Vi-like editors are a class of editors, some instance of which is on every *nix ever made. So learning to use a vi-like editor is a must! In Slackware, elvis is the default editor, but Slackware also provides a console-only and gui-enabled vim as well. The core command set is the same, though details may vary. (For instance, 'g' and 'gg' are vim commands but not nvi commands, but both recognize 'G' commands.) To find out what you'll be executing, try
$ ls -l `which vi`
Then open the editor to an example file (as a user)
Now before we start you must realize that there are two modes. First is a command mode where you type commands, move the cursor. The other mode is the Insert Mode and this mode is where you type text. The basic movement keys are: (sorry for the bad graphic below)
^ k <h l> j v
Move around with the keys above and you will find out that you will get used to it faster then you thought you would. Movement is the key thing to learn in VI and there are a few things you might need to know:
$ Moves to end of the line 0 Moves to the beginning of the line ^ Moves the the end of the white space in the line.
The above are pretty easy to understand, but I want to explain the ^ key more. Say you have this line:
Hello Sandman1 is nice
When you are on the line above and you press the ^, You will land on the H. In VI you can also move forward on words as well:
w Goes to the next word including Punctuation W Goes to the next word NOT including Punctuation b Goes back a word including punctuation B Goes back a word NOT including Punctuation
The above commands make your text editing go faster. To explain the no punctuation look at the follow line:
Hello, My name is Sandman1.
Now imagine your cursor is on the H. If you press the w key you will land on the comma, but if you press the W key it will land on the M in My. Now say you are in the insert mode (you will learn how to later in this tutorial) and you make a mistake? the c command is useful:
cw Change the next word cb Change the word behind the cursor r Change Character C Change from the cursor to the end of the line c0 Change from the cursor to the beginning of the line c^ Change from the cursor to the white space at the begging of the line.
Now these are pretty self explanatory, but I want you to notice how we used the other commands we learned already such as the B, $ , etc. You can also use the capital B and the capital W and get the same effect.Now say you want to erase things as well? We use the d key for that:
dd Delete current line dw Delete word d$ Delete from the cursor to the end of the line d^ Delete from the cursor to the white space at the beginning of the line d0 Delete from the cursor to the beginning of the line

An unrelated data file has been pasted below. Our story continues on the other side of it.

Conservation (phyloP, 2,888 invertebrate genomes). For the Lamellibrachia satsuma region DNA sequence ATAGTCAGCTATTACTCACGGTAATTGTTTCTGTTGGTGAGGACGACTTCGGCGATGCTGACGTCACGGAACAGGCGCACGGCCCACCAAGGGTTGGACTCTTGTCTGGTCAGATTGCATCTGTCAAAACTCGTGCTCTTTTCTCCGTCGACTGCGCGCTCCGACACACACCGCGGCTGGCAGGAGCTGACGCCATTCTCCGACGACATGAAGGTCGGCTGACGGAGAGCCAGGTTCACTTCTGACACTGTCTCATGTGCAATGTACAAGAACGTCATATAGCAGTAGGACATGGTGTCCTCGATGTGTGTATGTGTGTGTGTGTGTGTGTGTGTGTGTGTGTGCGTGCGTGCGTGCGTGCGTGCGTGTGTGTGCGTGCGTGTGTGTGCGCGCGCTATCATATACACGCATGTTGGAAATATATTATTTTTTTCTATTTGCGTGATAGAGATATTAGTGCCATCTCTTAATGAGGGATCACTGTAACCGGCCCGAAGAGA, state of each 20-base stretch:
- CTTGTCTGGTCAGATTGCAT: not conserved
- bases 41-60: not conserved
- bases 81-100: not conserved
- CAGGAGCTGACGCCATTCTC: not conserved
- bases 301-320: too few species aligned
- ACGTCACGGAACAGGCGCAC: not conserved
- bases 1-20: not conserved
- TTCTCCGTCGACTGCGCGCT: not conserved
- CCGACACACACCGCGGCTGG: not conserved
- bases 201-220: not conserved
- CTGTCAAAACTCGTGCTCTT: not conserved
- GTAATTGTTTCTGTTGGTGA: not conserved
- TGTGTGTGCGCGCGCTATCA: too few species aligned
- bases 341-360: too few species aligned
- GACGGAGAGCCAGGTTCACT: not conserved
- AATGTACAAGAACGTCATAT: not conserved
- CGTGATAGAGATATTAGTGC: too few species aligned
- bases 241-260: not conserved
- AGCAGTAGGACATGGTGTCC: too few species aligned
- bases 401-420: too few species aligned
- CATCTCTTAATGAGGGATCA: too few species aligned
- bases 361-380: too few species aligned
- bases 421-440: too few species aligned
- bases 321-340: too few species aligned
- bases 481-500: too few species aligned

These are again pretty basic to understand.
i Insert text before the cursor I Insert text at the beginning of the line A Insert text at the end of the line a Insert text after the cursor o Insert text on a NEW line below the current line O Insert text on a NEW line above the current line
Now these are a lot of memorize, but I only usually use o, A and i. Now say you are typing and you made a few mistakes the best way to get rid of the mistakes are getting out of insert mode:
ESC <<<<<<<<<<< IMPORTANT, learn how to get out of insert mode
Yes you actually press the escape key:). Now you can type the commands you wish such as delete, or even change a word. Once you start using VI you will learn these commands and you wont even have to think to do the tasks. Now say you have an error in a config file and you want to go to the line type this outside of vi:
vi +100 /etc/apache/httpd.conf
This will open to line 100. To verify that you're on that line, type C-g. You can also head to a different line by typing:
:100 100G G Goes to the end of File (Special) 1G Goes to the beginning of the file (special)
The reason why I marked the 1G and the G special is because they are REALLY useful and you shouldn't forget them. Since we have used a ctrl key in here why not just show you how to move up and down a page:
C-f Forwards one page C-b Goes back on page
Ok we have a general idea on how we make VI work, but we still don't know how to close the damn thing. The following are the basic commands to open and close VI:
:w Saves the current buffer to the file you opened with :e! Reloads the current file not saving any changes :e Loads a file :q Quits :wq Quits and saves
Now the :w and the :e you can also put with a file, for instance:
This will open the file /etc/lilo.conf. If you opened a file, but also had another file opened? Just press C-6 to switch. Now say you have opened vi and don't want to save, but still quit? Just put a ! in the command:
The ! works with all the commands even :w. Another quick way to save and exit is just type ZZ in the command mode. That will exit and save.
The next thing is out of place, but I think you should know it. Say you want to move down 5 lines?
That will move down five lines and you can do this on a lot of commands.For instance:
The follow will erase 5 lines in the down direction! There are more commands than just listed in this tutorial and perhaps I will write an advanced tutorial for VI, But for now you know the basic VI. Good luck:) This is by Sandman1 @ freenode